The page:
“Can any one of you by worrying add a single hour to your life?” – Matthew 6:27
T.S. Elliot wrote: “For last year’s words belong to last year’s language, And next year’s words await another voice. And to make an end is to make a beginning.”
After writing this weekly business column for nearly 23 years, my public relations adviser has counselled that I should reduce the column size but accompany it with a graphic. I have also decided to focus on generic Caribbean content which may have a wider appeal. This new look column is a part of my life of “new beginnings”.
Caribbean economies are faced with the challenge of economic growth and development. Economic growth is a necessary but not sufficient condition for economic development. Economic growth can only take place one successful business after another. If we were to be successful at doing this (i.e. increasing the GDP), it is possible that we might still have a disparity in wealth and living standards for several reasons: (1)benefits accrue to a small percentage of the population; (2) corruption; (3) environmental problems; (4) traffic congestion; (5) failure to grow what we eat and eat what we grow; and (6) expenditure on military protection and crime prevention services, at the expense of health care and education.
To achieve economic development we are at the mercy of our public and private sector leaders. We must pray for their positive Vision and timely Action. To achieve economic growth, we must be buoyed by the maxim “nothing beats business success”.
The accompanying graphic may depict an economic (or business) gearing system. It is the business gearing system concept, across all sectors, that needs to be diligently and aggressively pursued to drive economic growth. The example given here is driven by the tourism sector with a linkage to the agricultural sector primarily because the tourists must be fed. The tourism sector example can creatively be replaced by any other sector, without any loss of generality in the gearing system.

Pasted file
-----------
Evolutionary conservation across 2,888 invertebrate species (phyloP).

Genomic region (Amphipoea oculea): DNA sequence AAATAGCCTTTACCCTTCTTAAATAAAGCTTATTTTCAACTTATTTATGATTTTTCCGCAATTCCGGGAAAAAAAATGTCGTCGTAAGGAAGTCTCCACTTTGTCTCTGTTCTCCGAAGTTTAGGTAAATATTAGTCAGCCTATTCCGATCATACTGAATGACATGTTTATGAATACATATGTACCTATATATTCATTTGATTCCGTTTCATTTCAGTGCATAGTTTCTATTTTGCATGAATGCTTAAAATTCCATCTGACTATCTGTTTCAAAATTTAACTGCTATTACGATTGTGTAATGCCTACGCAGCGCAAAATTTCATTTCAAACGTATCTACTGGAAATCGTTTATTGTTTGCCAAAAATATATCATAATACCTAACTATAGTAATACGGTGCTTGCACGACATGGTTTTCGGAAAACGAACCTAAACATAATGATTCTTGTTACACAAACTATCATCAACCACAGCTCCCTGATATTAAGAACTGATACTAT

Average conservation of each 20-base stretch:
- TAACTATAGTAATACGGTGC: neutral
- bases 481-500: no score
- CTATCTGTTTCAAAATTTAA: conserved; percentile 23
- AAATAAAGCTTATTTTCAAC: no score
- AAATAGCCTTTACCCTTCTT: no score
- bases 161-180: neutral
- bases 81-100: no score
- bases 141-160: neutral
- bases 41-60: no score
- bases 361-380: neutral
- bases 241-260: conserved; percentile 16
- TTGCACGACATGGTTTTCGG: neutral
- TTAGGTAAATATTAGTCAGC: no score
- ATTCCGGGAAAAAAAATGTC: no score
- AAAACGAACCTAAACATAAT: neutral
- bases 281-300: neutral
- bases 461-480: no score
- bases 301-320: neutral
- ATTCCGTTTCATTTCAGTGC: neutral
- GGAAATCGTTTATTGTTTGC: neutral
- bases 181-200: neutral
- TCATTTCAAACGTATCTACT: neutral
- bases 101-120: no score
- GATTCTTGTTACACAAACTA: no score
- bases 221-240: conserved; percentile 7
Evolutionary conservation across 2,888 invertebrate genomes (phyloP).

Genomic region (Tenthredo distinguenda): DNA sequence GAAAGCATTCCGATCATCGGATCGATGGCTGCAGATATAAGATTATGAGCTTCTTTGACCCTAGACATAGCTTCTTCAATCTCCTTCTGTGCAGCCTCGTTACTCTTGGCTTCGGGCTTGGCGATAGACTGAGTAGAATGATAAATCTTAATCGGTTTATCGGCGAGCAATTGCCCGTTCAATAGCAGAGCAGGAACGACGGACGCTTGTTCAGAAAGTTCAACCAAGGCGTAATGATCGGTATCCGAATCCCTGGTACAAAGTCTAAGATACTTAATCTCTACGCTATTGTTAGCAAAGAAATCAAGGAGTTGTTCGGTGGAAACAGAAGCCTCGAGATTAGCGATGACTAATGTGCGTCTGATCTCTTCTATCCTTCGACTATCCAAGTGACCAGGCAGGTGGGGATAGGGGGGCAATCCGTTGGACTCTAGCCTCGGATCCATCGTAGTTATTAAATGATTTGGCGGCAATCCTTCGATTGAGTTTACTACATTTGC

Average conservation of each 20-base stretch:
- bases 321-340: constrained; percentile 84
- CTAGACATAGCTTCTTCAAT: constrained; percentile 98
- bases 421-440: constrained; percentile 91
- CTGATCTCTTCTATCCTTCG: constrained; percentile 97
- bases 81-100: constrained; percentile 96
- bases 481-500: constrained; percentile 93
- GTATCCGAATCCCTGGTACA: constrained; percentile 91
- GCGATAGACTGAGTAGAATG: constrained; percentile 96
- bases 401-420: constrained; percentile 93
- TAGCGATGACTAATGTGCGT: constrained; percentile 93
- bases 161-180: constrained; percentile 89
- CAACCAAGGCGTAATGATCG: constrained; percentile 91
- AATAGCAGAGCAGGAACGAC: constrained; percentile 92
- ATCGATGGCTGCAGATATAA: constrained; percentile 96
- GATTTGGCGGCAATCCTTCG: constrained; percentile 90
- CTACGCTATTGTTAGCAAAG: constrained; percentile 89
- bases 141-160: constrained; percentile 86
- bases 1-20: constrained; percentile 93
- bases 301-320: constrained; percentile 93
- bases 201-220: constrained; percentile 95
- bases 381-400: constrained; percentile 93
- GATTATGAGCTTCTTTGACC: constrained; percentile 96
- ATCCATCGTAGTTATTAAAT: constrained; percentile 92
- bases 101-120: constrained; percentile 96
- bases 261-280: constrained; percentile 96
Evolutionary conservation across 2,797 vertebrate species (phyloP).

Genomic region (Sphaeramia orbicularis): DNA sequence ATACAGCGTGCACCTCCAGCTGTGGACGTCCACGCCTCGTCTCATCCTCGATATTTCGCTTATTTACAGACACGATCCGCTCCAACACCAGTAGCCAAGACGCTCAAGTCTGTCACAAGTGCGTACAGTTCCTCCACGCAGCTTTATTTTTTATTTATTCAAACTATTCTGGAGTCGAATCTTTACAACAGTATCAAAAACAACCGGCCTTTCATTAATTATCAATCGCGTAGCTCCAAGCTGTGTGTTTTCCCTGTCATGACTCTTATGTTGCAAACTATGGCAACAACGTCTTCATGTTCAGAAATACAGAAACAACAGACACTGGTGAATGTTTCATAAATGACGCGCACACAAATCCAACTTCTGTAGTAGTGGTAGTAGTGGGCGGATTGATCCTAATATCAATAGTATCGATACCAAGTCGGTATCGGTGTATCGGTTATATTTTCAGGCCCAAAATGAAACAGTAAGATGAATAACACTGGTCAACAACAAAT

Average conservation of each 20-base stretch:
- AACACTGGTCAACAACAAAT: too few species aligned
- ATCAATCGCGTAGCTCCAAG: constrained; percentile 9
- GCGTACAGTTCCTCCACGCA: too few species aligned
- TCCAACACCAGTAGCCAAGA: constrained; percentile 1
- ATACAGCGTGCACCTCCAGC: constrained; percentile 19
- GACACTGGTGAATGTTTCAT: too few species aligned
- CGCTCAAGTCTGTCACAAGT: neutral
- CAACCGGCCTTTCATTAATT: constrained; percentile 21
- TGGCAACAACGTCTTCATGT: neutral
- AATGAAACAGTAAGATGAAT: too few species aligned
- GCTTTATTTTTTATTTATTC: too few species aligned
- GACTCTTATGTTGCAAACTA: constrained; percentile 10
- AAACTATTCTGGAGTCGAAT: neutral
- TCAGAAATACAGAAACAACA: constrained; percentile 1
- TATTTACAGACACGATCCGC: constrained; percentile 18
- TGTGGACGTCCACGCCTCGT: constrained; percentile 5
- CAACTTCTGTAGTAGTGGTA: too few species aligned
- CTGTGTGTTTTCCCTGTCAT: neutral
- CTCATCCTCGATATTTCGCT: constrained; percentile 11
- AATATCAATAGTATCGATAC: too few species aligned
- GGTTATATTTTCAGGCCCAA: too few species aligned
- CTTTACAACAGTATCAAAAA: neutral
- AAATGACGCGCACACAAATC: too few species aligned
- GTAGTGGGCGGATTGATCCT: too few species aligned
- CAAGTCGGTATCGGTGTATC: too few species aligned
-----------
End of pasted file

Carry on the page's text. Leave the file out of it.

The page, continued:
When the large tourism sector gear completes one revolution (arrival of long stay or cruise tourists), the medium gears of tourism services (e.g. hotels, restaurants, museums, festivals and diving) and agricultural linkages (e.g. farming, fisheries and agribusiness) spin faster as they respond to market demand.
The medium gears then create opportunities for micro, small and medium enterprises (MSMEs) (e.g. taxi drivers, craft persons, operators, bartenders, waitresses, cleaners, attendants, small farmers, hucksters, fish cleaners and boners as well as packaging and trucking personnel), depicted by the small gears.
The faster the big gear spins (the greater the tourist spend), the more activity is created at the level of the small MSMEs gears. It is, however, the large gear that drives this sector not the small gears as is often implied.
Let us focus today on positive belief systems, e.g. self confidence, ambition, good relationships and security, and eradicate the negatives, e.g. worry, anger, fear, guilt and hate in our lives, as we pursue meaningful enterprise development.
(Dr. Basil Springer GCM is Change-Engine Consultant, Caribbean Business Enterprise Trust Inc. – CBET. His email address is email@example.com and his columns may be found at www.cbetmodel.org and www.nothingbeatsbusiness.com.)